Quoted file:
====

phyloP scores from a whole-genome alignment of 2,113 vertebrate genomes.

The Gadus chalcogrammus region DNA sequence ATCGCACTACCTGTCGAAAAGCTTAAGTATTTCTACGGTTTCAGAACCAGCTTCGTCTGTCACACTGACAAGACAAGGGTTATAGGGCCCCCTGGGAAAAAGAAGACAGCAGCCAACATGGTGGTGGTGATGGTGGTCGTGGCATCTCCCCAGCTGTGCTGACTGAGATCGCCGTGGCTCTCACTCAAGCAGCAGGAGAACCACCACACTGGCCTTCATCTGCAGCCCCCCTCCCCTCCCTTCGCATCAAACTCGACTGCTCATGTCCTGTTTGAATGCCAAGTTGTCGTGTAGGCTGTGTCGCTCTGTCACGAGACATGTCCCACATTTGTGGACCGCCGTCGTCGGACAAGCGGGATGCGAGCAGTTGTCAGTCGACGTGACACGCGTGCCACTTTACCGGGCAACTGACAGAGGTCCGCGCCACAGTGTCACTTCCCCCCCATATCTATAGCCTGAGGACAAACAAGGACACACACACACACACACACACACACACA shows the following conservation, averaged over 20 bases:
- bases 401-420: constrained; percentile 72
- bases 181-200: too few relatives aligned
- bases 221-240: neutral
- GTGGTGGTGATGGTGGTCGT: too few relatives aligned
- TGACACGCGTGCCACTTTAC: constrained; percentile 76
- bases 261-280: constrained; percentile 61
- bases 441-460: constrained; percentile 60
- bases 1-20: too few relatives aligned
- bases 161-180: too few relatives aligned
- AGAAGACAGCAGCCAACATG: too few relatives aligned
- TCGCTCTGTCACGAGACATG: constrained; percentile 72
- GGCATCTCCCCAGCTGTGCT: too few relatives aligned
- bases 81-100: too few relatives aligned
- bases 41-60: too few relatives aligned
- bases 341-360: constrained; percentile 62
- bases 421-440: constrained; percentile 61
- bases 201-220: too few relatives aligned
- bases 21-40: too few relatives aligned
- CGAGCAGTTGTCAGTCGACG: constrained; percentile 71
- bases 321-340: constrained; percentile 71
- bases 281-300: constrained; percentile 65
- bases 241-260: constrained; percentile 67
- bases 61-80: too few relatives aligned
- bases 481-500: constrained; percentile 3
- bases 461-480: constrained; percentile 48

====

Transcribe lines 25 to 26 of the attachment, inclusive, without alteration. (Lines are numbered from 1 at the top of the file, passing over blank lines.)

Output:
- bases 61-80: too few relatives aligned
- bases 481-500: constrained; percentile 3